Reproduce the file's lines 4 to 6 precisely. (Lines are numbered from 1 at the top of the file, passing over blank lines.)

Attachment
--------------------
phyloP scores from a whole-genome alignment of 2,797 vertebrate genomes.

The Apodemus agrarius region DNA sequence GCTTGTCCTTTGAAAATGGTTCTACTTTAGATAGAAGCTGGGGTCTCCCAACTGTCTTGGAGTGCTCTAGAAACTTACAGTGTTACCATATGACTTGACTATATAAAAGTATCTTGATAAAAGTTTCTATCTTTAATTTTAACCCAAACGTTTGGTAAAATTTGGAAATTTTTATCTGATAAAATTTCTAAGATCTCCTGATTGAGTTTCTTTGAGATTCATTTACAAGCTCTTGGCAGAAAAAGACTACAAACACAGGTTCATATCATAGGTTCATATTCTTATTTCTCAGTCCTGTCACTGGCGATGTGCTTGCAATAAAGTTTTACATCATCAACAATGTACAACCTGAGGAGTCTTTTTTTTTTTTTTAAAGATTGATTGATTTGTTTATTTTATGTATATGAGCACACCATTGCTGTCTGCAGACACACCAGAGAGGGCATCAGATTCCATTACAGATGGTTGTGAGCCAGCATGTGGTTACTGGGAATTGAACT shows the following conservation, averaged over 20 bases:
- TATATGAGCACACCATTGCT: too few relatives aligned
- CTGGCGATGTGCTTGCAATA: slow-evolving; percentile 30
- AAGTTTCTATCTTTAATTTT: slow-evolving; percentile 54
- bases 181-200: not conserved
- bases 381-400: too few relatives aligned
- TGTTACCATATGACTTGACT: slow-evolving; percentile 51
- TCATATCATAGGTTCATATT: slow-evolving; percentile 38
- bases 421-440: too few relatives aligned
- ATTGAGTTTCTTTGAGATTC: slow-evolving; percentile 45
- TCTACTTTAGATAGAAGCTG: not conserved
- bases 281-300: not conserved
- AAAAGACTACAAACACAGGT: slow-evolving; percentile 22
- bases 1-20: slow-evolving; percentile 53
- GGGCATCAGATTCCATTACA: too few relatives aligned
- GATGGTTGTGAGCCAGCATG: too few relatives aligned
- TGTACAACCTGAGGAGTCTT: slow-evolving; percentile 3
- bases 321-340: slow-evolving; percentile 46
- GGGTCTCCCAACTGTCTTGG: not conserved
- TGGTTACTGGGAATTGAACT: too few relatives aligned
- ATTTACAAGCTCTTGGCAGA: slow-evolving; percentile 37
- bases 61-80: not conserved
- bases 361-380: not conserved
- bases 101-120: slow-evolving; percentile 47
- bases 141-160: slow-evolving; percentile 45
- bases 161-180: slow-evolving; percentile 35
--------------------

- CTGGCGATGTGCTTGCAATA: slow-evolving; percentile 30
- AAGTTTCTATCTTTAATTTT: slow-evolving; percentile 54
- bases 181-200: not conserved